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Learn how the USGS studies sea-level rise and climate change impacts to coral reefs.
This study is part of the USGS Coral Reef Project.
There is a growing body of evidence indicating that the rate of sea-level rise has increased relative to the past century and will continue to increase in the 21st century; that evidence has recently been summarized by the Intergovernmental Panel on Climate Change (IPCC). If all aspects of reef morphology—colony size and shape, cross-reef relief, surface rugosity, and so on—keep pace with the rising sea levels, then it is likely that changes in depth-controlled physical processes will be minimal to non-detectible. However, based on rates of vertical reef accretion in Hawaiʻi and throughout the Pacific (which are an order of magnitude smaller than predicted rates of sea-level rise), it is unlikely that reefs there and other locations will keep pace, and their inability to do so will lead to subtle but important changes in selected physical processes on some coral reefs.
In addition, recent studies indicate the flux of submarine groundwater discharge from land to coral reefs in Hawaiʻi and other high islands is substantial, and often significantly colder and enriched in terrestrial-derived nutrients than surrounding seawater. Ecosystem functions of submarine groundwater discharge to coral reef ecosystems are not quantified but can be hypothesized to (1) buffer thermal stress (bleaching) in corals experiencing warming, and (2) supply nutrients to otherwise oligotrophic coastal waters. While an excess of the latter has been observed to cause complete phase shifts in the form of wholesale loss of coral and replacement by macroalgae, the role of the former has not been tested. Both may be significantly altered by impending climate change and proposed land use that alter groundwater quantity, quality, flux, composition, and fate, especially in rapidly developing areas. This effort is focused on submarine groundwater discharge, its role in shaping coral reef ecosystem structure, and the ecosystem services it provides.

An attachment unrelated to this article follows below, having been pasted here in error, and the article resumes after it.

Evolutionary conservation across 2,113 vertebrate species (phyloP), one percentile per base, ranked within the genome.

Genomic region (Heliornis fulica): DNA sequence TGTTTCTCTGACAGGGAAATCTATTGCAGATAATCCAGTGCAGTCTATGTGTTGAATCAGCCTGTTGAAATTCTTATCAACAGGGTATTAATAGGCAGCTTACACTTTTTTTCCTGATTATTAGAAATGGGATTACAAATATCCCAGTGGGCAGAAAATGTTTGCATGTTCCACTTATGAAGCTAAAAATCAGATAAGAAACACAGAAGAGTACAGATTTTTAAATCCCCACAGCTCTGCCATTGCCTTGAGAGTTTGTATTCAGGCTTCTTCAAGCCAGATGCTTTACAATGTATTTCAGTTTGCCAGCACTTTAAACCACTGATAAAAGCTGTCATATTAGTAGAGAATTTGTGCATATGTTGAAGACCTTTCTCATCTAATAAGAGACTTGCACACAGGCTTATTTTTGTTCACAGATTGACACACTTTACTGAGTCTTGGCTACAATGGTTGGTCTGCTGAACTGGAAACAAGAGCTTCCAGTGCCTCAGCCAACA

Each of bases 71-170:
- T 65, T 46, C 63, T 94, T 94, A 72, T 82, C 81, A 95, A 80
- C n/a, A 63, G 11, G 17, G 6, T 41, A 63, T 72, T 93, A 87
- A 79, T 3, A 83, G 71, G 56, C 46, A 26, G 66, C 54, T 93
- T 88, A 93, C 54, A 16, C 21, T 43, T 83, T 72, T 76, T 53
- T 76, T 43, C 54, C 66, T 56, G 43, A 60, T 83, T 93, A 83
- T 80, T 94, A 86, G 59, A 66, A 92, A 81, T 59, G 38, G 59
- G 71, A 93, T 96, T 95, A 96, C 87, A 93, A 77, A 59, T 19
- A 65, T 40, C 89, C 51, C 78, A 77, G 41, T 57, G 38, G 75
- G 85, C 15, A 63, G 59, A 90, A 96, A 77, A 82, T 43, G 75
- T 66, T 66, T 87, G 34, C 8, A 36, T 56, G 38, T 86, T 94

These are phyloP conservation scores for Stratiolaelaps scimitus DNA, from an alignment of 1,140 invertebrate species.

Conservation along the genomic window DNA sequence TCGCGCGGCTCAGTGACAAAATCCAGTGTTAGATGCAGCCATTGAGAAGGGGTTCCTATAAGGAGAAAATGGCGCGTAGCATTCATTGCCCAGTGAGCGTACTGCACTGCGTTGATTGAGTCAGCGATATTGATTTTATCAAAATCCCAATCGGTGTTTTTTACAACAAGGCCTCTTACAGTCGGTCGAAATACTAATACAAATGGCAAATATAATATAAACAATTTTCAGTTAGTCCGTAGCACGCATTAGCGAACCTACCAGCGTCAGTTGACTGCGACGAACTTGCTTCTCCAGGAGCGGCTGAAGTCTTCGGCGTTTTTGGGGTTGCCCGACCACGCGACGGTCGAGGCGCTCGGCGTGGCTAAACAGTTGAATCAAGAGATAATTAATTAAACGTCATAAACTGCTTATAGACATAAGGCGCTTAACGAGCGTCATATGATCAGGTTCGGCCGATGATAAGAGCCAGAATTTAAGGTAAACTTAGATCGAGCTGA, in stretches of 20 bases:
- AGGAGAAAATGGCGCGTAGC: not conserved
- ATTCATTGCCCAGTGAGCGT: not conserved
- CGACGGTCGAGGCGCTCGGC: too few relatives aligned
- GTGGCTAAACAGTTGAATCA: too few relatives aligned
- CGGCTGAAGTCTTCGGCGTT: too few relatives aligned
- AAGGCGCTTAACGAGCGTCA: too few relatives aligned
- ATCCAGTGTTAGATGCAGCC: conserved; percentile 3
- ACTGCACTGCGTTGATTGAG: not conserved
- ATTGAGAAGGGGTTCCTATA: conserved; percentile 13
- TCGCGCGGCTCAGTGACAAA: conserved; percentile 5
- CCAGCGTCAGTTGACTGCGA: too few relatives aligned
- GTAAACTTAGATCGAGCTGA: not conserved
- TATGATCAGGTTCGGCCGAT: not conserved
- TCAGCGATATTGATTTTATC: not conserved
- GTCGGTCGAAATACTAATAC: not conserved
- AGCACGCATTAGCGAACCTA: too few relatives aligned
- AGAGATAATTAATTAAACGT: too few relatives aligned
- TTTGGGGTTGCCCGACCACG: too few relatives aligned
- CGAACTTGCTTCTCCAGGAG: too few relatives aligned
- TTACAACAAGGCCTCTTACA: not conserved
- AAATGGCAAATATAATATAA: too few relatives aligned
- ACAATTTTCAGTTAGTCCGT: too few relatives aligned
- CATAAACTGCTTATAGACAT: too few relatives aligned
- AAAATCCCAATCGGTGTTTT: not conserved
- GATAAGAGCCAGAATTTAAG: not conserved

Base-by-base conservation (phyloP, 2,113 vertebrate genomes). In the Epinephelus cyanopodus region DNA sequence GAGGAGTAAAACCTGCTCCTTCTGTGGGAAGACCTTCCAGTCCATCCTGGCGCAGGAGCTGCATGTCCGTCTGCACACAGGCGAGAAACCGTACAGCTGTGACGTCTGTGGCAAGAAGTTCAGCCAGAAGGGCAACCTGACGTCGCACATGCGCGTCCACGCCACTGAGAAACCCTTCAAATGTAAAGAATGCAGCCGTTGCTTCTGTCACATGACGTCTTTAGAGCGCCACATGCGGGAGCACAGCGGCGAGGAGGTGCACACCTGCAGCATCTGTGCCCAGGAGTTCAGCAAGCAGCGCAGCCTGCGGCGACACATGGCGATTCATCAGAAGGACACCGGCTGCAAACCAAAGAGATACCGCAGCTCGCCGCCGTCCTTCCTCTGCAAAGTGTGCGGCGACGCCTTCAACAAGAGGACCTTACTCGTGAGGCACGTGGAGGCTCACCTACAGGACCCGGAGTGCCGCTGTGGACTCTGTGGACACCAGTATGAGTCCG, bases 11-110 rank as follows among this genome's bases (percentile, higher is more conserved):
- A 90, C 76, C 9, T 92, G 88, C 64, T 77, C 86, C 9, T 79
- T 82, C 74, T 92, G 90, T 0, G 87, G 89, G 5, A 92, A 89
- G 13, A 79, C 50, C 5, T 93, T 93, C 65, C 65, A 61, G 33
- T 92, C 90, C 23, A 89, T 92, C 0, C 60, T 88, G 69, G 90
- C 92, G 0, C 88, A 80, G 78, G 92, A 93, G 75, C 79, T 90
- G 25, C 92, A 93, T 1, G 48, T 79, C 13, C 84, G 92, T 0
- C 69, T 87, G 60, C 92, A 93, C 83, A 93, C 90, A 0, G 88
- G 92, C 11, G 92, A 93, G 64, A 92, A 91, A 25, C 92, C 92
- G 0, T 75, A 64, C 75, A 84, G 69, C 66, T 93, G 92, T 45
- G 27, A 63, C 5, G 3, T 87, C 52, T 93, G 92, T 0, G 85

The overall objective of this research effort is to better understand how climate change may impact coral reefs. Achievement of this objective requires an understanding of the physical parameters driving change in coral reefs and the resulting ecosystem processes. The goals of this effort are to:
The approach to these interdisciplinary studies will rely on a combination of field measurements and physics-based numerical monitoring. We use a wide range of tools to try to answer these questions, including: oceanographic instruments (for example, acoustic Doppler current profilers, wave/tide gauges, temperature sensors, salinity sensors, chemical sensors) mounted on the seabed or on moorings, water-column profilers with similar suites of sensors, coral cores, geophysical water-column and sub-bottom surveys, and physics-based numerical models.
Below are data releases associated with this project.
Below are publications associated with this study.